About Us

Who We Are

Compass Education is a registered U.S.-based 501(c)(3) non-profit education organisation in 2016 and member of the AtKisson Group, a highly respected global network of sustainability professional organisations and individuals working in all sectors on sustainable development. We are advocating sustainability specifically in the education sector using the tools, methods and strategies developed by Alan AtKisson and first introduced to the education sector in 2009. See our Vision and Mission here.

Click here to view Compass Education’s tax exempt released by the Internal Revenue Service (IRS).


Our organisation is comprised of a team of passionate formal and non-formal educators, sustainability experts and school administrators from around the globe comprising all grade levels, disciplines and positions (from teachers to principals and head of school). Meet the Compass Education Team here.

Compass Education delivers innovative and quality programs, tools and methods that directly support the mission and learning goals of schools and educators. Find out about our Products and Services here.

We look forward to increasing our network of learning communities and inspiring programs, based on innovative learning tools and methods for empowering learning communities to learn, think and act for a sustainable future.

For more information about Compass Education and how to get involved with us, please contact us at team@compasseducation.org.

About The Sustainability Compass

Compass is a methodology for orienting people to sustainability. Compass helps you bring people together around a common understanding of sustainability, and a shared vision for getting there. It also helps you monitor progress along the way.  First developed in 1997, the Sustainability Compass has been used by companies, communities, organisations, schools and universities around the world.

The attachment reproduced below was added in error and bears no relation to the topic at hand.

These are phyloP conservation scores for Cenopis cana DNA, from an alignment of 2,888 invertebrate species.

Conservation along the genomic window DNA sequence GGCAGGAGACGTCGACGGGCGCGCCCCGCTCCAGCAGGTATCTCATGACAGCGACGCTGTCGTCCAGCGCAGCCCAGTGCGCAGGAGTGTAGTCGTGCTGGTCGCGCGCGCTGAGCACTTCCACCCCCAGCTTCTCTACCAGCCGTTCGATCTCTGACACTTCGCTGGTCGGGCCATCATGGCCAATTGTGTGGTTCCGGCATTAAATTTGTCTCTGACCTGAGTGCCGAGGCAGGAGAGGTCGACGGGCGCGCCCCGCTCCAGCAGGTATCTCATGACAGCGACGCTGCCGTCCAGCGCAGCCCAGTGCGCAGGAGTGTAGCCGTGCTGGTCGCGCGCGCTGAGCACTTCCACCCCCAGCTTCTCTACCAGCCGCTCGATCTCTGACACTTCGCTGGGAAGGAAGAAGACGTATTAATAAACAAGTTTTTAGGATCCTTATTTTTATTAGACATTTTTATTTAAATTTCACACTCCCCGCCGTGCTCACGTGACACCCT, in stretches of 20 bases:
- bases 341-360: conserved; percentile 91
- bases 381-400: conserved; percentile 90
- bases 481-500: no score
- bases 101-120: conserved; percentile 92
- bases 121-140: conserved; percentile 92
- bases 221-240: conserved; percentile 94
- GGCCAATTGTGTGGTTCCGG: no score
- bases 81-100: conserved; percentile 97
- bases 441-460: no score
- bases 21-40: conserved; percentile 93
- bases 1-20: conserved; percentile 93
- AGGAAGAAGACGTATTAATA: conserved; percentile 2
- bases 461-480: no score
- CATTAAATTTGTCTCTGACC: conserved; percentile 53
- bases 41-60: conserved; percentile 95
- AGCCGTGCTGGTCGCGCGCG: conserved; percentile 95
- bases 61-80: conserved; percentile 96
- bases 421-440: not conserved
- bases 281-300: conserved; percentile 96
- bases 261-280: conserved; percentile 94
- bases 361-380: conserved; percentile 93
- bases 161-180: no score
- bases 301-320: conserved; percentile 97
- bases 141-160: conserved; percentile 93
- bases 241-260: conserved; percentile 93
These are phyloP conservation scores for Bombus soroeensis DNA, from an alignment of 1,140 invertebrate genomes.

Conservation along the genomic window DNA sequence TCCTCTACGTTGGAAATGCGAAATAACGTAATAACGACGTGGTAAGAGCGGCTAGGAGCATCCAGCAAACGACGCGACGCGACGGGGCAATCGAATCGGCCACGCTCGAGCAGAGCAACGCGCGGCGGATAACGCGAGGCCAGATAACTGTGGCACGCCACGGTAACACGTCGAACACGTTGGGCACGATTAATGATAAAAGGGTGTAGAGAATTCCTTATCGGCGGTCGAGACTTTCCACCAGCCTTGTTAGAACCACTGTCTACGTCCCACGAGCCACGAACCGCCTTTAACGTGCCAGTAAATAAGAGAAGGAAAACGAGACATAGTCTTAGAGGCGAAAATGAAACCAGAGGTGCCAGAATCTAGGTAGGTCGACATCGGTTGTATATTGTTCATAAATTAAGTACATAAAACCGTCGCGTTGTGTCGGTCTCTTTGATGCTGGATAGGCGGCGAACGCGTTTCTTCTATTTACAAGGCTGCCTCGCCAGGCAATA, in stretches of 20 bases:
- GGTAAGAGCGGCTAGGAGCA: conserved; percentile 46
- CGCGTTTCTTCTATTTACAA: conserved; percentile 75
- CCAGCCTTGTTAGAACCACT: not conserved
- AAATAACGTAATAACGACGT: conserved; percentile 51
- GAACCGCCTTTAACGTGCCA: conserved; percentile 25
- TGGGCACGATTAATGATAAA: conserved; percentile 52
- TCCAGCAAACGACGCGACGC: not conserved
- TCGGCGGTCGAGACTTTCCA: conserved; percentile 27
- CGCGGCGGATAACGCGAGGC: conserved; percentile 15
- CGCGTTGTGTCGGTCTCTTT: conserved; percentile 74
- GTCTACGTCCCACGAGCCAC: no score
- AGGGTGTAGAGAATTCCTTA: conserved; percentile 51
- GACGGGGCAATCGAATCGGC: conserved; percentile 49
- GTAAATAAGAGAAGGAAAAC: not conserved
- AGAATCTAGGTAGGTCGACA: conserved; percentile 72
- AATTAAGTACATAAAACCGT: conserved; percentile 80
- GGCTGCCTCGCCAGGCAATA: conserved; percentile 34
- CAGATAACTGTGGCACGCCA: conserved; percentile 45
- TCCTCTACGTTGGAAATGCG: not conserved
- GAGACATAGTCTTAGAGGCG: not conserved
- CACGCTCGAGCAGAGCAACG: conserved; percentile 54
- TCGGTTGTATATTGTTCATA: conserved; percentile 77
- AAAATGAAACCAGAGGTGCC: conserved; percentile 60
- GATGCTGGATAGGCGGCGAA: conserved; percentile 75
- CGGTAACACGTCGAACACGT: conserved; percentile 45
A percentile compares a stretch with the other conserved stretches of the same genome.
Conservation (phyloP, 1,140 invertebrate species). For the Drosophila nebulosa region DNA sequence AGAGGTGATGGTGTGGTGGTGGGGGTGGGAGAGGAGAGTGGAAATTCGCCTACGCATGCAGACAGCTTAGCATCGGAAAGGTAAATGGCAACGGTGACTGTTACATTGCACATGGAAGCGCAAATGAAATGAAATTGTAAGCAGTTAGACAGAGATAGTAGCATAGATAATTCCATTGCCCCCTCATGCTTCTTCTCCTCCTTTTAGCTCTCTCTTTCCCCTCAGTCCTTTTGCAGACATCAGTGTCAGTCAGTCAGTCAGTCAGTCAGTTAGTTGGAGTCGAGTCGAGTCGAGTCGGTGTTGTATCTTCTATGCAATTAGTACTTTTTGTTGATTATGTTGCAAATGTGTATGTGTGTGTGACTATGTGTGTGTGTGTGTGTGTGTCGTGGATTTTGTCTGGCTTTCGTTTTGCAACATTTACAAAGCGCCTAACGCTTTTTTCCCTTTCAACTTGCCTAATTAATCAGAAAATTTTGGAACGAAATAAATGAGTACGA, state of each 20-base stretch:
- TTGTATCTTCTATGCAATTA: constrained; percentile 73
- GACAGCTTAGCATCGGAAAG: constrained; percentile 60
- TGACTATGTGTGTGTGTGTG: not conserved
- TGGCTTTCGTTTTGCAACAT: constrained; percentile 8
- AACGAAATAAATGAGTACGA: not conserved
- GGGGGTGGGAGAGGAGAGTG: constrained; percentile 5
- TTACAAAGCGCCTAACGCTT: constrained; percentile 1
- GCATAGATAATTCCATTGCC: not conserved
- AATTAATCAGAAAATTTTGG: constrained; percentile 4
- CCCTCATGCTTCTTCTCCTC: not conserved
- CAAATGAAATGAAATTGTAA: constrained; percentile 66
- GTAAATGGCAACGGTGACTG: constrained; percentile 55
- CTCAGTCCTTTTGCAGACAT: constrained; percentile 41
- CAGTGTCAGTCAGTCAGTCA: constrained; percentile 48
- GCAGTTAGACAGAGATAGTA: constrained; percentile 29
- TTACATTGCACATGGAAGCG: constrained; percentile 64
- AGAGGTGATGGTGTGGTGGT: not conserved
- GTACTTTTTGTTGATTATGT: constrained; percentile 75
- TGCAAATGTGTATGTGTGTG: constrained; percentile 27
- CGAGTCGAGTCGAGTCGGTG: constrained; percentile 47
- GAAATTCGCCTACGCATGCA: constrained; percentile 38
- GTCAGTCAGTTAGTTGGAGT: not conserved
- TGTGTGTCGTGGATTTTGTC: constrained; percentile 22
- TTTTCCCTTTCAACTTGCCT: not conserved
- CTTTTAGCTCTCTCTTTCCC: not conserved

The Sustainability Compass is easy to understand. A regular compass helps us map the territory and find our direction. This Compass does the same thing for sustainability. It takes the English-language directions — North, East, South, West — and renames them while keeping the same well-known first letters:

N is for Nature – All of our natural ecological systems and environmental concerns, from ecosystem health and nature conservation, to resource use and waste.

E is for Economy – The human systems that convert nature’s resources into food, shelter, ideas, technologies, industries, services, money and jobs.

S is for Society – The institutions, organisations, cultures, norms, and social conditions that make up our collective life as human beings.

W is for Wellbeing – Our individual health, happiness, and quality of life.

Those four categories were developed by prominent sustainability theorists. The fact that these four words line up with the four directions of a compass were a happy coincidence, noticed in 1997 by Alan AtKisson while he was attending an international meeting on sustainability. He and his colleagues developed the Compass idea into a complete set of tools, and since then, the Sustainability Compass has been spreading around the world. Compass has been used in very many diverse situations, ranging from corporate boardrooms to indigenous community programs.

People use the Sustainability Compass (and related tools developed by the AtKisson Group) to:

  • Explain sustainability in clear, simple language
  • Teach sustainability and sustainable development, in a whole-system way
  • Provide a unifying symbol for sustainability and sustainable development programs
  • Convene stakeholders and manage their involvement in sustainability initiatives
  • Develop sustainability indicators and reports for organisations, companies, cities, etc.
  • Perform sustainability assessments and gap analyses for corporations

The Sustainability Compass is copyrighted, but permission to use it (without charge) is nearly always granted to small non-profit and educational organisations. Commercial licenses are also available, for a paid fee, to companies and larger institutions who wish to adopt it as part of their sustainability or corporate responsibility program.